Author: Chris Nickson
Peer reviewers: Josh Ihle, Aidan Burrell, Arne Diehl
Everything ECMO 018
A 60-year-old woman was retrieved from a regional hospital on VA ECMO. The cannulae were inserted using a surgical ‘cut down’ technique, rather than a percutaneous Seldinger technique. She is having ongoing bleeding from the return site (arterial) in her right groin.
An additional suture is inserted to try to create a ‘purse string’ around the cannula insertion site. Suddenly there is profuse bleeding at the site and an emergency call is activated.
Q1. What has happened?
Profuse bleeding in this setting is due to circuit rupture at the cannula insertion site until proven otherwise. Other possibilities are a disconnection at a junction, inadvertent removal or withdrawal of an ECMO cannula or accidental arterial puncture with the suture needle.
ECMO cannulae are prone to devastating rupture if punctured by a needle. The flat metal wire reinforcing the cannula is held together on the outside by half a millimetre thick polyurethane plastic. Once the plastic is breached, the metal wire unravels and loses its structure. If this happens to the return cannula, it tends to rupture suddenly with rapid blood loss as the post-pump region of the circuit returning blood to the aorta is under positive pressure. The patient is at risk of extremely rapid exsanguination.
Deirdre Murphy talks about this complication of suturing in ECMO cannulae, and how it led to a change in practice at the Alfred ICU, in her smaccGOLD talk ECMO: What could go wrong?
Q2. What should be your immediate actions?
The approach to post-pump-head circuit rupture is as described in Everything ECMO 017.
- Immediately clamp the circuit proximal and distal to the rupture site and turn off pump.
- Call for help and contact the ICU Consultant and ECLS Coordinator
- Support patient circulation (ALS measures) if required
- Recannulation is required as the return cannula has been breached (see below)
- Restart ECMO once the return cannula is replaced and all clamps are removed
Options for recannulation are complex and there are multiple options:
- Clamp the return cannula closer to the skin beyond the breach. In this situation this is likely below skin level and would involve withdrawing the cannula with risk of even more bleeding. Clamping the metal wire component also precludes re-wiring.
- Attempt to rewire the cannula, which has to be done swiftly given the inability to compress the site whilst feeding the wire. The wire can potentially be caught in the structural damage of the cannula.
- Remove the entire return cannula and cannulate alternate site. This requires a dedicated person for compression of the large defect in the vessel and requires subsequent surgical support.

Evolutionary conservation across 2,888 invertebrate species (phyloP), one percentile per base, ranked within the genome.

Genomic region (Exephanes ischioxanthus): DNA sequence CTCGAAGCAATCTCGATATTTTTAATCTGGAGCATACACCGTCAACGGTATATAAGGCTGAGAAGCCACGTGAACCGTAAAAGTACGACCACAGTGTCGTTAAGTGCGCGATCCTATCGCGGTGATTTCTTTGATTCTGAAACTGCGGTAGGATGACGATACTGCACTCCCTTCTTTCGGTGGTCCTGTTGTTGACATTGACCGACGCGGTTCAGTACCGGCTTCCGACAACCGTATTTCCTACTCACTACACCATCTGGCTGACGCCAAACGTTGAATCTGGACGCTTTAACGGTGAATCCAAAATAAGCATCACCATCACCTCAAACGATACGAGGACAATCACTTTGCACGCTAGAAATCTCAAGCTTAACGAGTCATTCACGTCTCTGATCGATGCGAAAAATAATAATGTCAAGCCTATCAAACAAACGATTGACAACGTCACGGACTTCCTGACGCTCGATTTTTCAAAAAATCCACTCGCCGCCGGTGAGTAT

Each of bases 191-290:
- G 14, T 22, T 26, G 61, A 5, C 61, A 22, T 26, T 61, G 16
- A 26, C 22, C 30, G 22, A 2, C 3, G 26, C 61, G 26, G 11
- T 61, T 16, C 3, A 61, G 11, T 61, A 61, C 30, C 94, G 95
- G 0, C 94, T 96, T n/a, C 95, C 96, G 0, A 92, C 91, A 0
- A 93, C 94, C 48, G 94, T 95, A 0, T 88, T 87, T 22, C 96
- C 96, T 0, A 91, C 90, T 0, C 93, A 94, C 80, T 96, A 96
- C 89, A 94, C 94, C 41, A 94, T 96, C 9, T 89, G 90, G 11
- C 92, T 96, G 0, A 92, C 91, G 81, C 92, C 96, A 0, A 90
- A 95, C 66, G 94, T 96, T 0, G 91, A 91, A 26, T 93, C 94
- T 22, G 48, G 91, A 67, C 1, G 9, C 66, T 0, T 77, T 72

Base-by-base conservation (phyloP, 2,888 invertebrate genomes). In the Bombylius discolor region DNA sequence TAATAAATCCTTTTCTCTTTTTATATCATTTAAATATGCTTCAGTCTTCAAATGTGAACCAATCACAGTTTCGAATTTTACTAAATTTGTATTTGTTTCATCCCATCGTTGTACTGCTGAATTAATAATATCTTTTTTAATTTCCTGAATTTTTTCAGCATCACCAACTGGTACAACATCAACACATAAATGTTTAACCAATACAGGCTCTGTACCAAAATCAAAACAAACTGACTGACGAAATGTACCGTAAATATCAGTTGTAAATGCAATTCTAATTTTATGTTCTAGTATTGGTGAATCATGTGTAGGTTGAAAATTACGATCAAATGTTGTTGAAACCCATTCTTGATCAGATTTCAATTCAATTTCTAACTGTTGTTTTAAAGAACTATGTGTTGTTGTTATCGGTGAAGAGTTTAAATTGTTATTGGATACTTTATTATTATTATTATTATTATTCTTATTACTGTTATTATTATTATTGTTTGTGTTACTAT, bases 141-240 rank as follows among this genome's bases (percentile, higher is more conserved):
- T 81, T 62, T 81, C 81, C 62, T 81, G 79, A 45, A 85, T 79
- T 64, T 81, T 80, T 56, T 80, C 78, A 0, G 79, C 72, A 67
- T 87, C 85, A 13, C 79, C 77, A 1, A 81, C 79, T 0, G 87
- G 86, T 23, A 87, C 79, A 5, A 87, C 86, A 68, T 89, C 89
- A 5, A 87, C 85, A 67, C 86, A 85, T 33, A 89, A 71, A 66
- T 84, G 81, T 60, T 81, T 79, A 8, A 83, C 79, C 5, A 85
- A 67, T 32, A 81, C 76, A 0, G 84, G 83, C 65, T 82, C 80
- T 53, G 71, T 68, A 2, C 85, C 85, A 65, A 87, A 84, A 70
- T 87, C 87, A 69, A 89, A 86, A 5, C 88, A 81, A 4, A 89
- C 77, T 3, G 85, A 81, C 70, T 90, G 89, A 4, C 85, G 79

- Clamp return cannula, compress site of damage and recannulate alternate site. The point for compression maybe poorly identifiable proximal to the entry at the skin. This option will also require surgical removal of the cannula.
Needless to say, this is a very bad situation indeed! The risk of mortality is high, as the patient will likely need cardiopulmonary resuscitation with chest compressions if VA ECMO dependent, which may be compounded by severe haemorrhage, until the return cannula can be replaced. Should the patient survive he or she will be at risk of line sepsis as sterility is likely compromised in any of the above recannulation options.
ECMO cannulation is discussed in Everything ECMO 010.
Q3. How can bleeding from a cannulation site be prevented?
- Avoid cut-downs
- Correct underlying bleeding diatheses
Apart from strictly monitoring APTT (or Anti-Xa) levels in heparinised patients, and correcting any underlying bleeding diathesis appropriately, the main measure used at the Alfred ICU to prevent bleeding from the ECMO cannula sites is to avoid any ‘cut downs’ during cannula insertion. An ultrasound-guided, percutaneous technique of cannula insertion is used:
- Seldinger technique is used (i.e. needle puncture, insert guidewire, perform sequential dilatation over the guidewire, then insert the cannula over the guidewire)
- Serial dilation avoids the need for any skin incision in the majority of cases, and ensures there is a tight skin seal around the cannula preventing bleeding. Occasionally during especially difficult dilation, a small – no more than 50% of the diameter of the cannula – incision is made (using the “scalpel of shame”).
- For effective sequential dilatation, the dilator is advanced carefully along the course of the guidewire. Once tissue resistance is met the dilator should be ‘rolled’ or rotated to put further tension on the connective tissues resisting the advancement of the dilator. The dilator is removed with the torque still applied (i.e. “go in straight, come out twisted”… just like Medical School as Vin Pellegrino says). This action breaks down the connective tissues and allows further advancement of the dilator on reinsertion.
Q4. How are ECMO cannula secured without using sutures?
The steps involved are:
- Clean and dry the skin around the cannula insertion site
- Cover and secure the cannula with a sterile transparent dressing, which overlies the insertion site
- Fix the cannula tubing to the patient’s body (e.g. the leg) at two sites using adhesive Velcro supports (Lovell skin tabs, often called by the manufacture name ‘GRIP-LOK’)
- Apply the proximal GRIP-LOK close to the skin insertion site of cannula to reduce the potential length of unsecured line, which can be caught and pulled upon, moving the cannulae or even causing a decannulation.
Securing ECMO cannulae in this fashion removes the need for the use of sutures to secure the ECMO cannula. This negates the risk of a suture needle puncturing the ECMO cannula or causing more bleeding from the suture sites.
- Pellegrino V, Sheldrake J, Murphy D, Hockings L, Roberts L. Extracorporeal Membrane Oxygenation (ECMO). Alfred ICU Guideline, 2012.